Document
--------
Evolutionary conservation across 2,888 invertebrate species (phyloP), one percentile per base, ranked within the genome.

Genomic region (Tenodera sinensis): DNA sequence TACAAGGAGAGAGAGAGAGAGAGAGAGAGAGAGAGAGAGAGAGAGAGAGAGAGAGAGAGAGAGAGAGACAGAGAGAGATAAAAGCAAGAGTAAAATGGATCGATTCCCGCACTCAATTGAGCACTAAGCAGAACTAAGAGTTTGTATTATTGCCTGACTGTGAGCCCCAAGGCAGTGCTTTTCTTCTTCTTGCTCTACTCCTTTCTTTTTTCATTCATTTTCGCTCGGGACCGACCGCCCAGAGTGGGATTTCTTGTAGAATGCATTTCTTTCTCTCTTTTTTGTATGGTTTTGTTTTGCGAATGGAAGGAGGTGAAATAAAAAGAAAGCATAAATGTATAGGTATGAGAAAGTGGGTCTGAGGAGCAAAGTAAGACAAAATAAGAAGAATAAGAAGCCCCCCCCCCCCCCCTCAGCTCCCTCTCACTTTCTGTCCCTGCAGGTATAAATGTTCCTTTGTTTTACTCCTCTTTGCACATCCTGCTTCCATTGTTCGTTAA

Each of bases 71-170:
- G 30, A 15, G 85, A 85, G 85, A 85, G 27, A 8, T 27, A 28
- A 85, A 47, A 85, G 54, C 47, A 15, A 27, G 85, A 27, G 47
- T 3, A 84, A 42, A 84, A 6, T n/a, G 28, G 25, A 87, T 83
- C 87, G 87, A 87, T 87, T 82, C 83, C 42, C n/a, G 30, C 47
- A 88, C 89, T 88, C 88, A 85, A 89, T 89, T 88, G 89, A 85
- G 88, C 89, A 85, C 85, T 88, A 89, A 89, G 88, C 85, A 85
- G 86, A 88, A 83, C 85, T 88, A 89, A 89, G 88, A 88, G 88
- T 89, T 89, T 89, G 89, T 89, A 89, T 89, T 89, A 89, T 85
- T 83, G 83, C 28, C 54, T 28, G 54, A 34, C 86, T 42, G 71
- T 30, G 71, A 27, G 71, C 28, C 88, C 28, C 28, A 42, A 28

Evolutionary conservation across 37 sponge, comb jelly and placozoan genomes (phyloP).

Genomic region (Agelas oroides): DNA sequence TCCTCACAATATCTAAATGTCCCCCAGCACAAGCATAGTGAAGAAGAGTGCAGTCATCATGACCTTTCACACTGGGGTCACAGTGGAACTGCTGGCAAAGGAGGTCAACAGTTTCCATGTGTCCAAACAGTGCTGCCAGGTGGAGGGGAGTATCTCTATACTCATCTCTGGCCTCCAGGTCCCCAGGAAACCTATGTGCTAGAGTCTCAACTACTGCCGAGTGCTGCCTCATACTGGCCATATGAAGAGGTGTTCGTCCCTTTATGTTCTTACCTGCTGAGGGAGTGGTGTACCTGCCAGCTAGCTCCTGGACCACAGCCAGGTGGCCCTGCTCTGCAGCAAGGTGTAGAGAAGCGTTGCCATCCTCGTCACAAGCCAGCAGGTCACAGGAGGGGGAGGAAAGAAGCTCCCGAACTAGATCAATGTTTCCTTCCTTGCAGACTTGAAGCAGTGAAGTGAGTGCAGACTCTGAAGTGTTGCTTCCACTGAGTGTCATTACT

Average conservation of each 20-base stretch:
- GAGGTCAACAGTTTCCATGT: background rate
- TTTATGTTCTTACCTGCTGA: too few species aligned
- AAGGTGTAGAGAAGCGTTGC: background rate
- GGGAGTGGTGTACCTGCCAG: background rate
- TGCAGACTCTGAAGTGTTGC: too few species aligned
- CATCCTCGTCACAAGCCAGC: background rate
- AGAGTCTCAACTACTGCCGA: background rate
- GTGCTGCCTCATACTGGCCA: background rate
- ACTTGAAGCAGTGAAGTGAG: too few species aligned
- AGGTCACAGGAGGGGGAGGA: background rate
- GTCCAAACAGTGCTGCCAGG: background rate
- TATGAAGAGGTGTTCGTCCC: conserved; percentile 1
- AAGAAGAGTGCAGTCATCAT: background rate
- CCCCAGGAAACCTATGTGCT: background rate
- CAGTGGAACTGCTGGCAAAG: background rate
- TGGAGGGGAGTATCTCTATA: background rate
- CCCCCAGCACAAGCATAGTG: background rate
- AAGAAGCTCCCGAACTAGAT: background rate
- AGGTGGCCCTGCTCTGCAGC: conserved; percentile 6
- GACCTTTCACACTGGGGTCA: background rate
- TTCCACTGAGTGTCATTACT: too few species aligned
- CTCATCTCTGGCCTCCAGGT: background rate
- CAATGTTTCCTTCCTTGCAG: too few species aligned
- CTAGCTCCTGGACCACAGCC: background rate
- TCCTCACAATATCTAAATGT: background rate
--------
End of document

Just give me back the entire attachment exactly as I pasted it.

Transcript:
Evolutionary conservation across 2,888 invertebrate species (phyloP), one percentile per base, ranked within the genome.

Genomic region (Tenodera sinensis): DNA sequence TACAAGGAGAGAGAGAGAGAGAGAGAGAGAGAGAGAGAGAGAGAGAGAGAGAGAGAGAGAGAGAGAGACAGAGAGAGATAAAAGCAAGAGTAAAATGGATCGATTCCCGCACTCAATTGAGCACTAAGCAGAACTAAGAGTTTGTATTATTGCCTGACTGTGAGCCCCAAGGCAGTGCTTTTCTTCTTCTTGCTCTACTCCTTTCTTTTTTCATTCATTTTCGCTCGGGACCGACCGCCCAGAGTGGGATTTCTTGTAGAATGCATTTCTTTCTCTCTTTTTTGTATGGTTTTGTTTTGCGAATGGAAGGAGGTGAAATAAAAAGAAAGCATAAATGTATAGGTATGAGAAAGTGGGTCTGAGGAGCAAAGTAAGACAAAATAAGAAGAATAAGAAGCCCCCCCCCCCCCCCTCAGCTCCCTCTCACTTTCTGTCCCTGCAGGTATAAATGTTCCTTTGTTTTACTCCTCTTTGCACATCCTGCTTCCATTGTTCGTTAA

Each of bases 71-170:
- G 30, A 15, G 85, A 85, G 85, A 85, G 27, A 8, T 27, A 28
- A 85, A 47, A 85, G 54, C 47, A 15, A 27, G 85, A 27, G 47
- T 3, A 84, A 42, A 84, A 6, T n/a, G 28, G 25, A 87, T 83
- C 87, G 87, A 87, T 87, T 82, C 83, C 42, C n/a, G 30, C 47
- A 88, C 89, T 88, C 88, A 85, A 89, T 89, T 88, G 89, A 85
- G 88, C 89, A 85, C 85, T 88, A 89, A 89, G 88, C 85, A 85
- G 86, A 88, A 83, C 85, T 88, A 89, A 89, G 88, A 88, G 88
- T 89, T 89, T 89, G 89, T 89, A 89, T 89, T 89, A 89, T 85
- T 83, G 83, C 28, C 54, T 28, G 54, A 34, C 86, T 42, G 71
- T 30, G 71, A 27, G 71, C 28, C 88, C 28, C 28, A 42, A 28

Evolutionary conservation across 37 sponge, comb jelly and placozoan genomes (phyloP).

Genomic region (Agelas oroides): DNA sequence TCCTCACAATATCTAAATGTCCCCCAGCACAAGCATAGTGAAGAAGAGTGCAGTCATCATGACCTTTCACACTGGGGTCACAGTGGAACTGCTGGCAAAGGAGGTCAACAGTTTCCATGTGTCCAAACAGTGCTGCCAGGTGGAGGGGAGTATCTCTATACTCATCTCTGGCCTCCAGGTCCCCAGGAAACCTATGTGCTAGAGTCTCAACTACTGCCGAGTGCTGCCTCATACTGGCCATATGAAGAGGTGTTCGTCCCTTTATGTTCTTACCTGCTGAGGGAGTGGTGTACCTGCCAGCTAGCTCCTGGACCACAGCCAGGTGGCCCTGCTCTGCAGCAAGGTGTAGAGAAGCGTTGCCATCCTCGTCACAAGCCAGCAGGTCACAGGAGGGGGAGGAAAGAAGCTCCCGAACTAGATCAATGTTTCCTTCCTTGCAGACTTGAAGCAGTGAAGTGAGTGCAGACTCTGAAGTGTTGCTTCCACTGAGTGTCATTACT

Average conservation of each 20-base stretch:
- GAGGTCAACAGTTTCCATGT: background rate
- TTTATGTTCTTACCTGCTGA: too few species aligned
- AAGGTGTAGAGAAGCGTTGC: background rate
- GGGAGTGGTGTACCTGCCAG: background rate
- TGCAGACTCTGAAGTGTTGC: too few species aligned
- CATCCTCGTCACAAGCCAGC: background rate
- AGAGTCTCAACTACTGCCGA: background rate
- GTGCTGCCTCATACTGGCCA: background rate
- ACTTGAAGCAGTGAAGTGAG: too few species aligned
- AGGTCACAGGAGGGGGAGGA: background rate
- GTCCAAACAGTGCTGCCAGG: background rate
- TATGAAGAGGTGTTCGTCCC: conserved; percentile 1
- AAGAAGAGTGCAGTCATCAT: background rate
- CCCCAGGAAACCTATGTGCT: background rate
- CAGTGGAACTGCTGGCAAAG: background rate
- TGGAGGGGAGTATCTCTATA: background rate
- CCCCCAGCACAAGCATAGTG: background rate
- AAGAAGCTCCCGAACTAGAT: background rate
- AGGTGGCCCTGCTCTGCAGC: conserved; percentile 6
- GACCTTTCACACTGGGGTCA: background rate
- TTCCACTGAGTGTCATTACT: too few species aligned
- CTCATCTCTGGCCTCCAGGT: background rate
- CAATGTTTCCTTCCTTGCAG: too few species aligned
- CTAGCTCCTGGACCACAGCC: background rate
- TCCTCACAATATCTAAATGT: background rate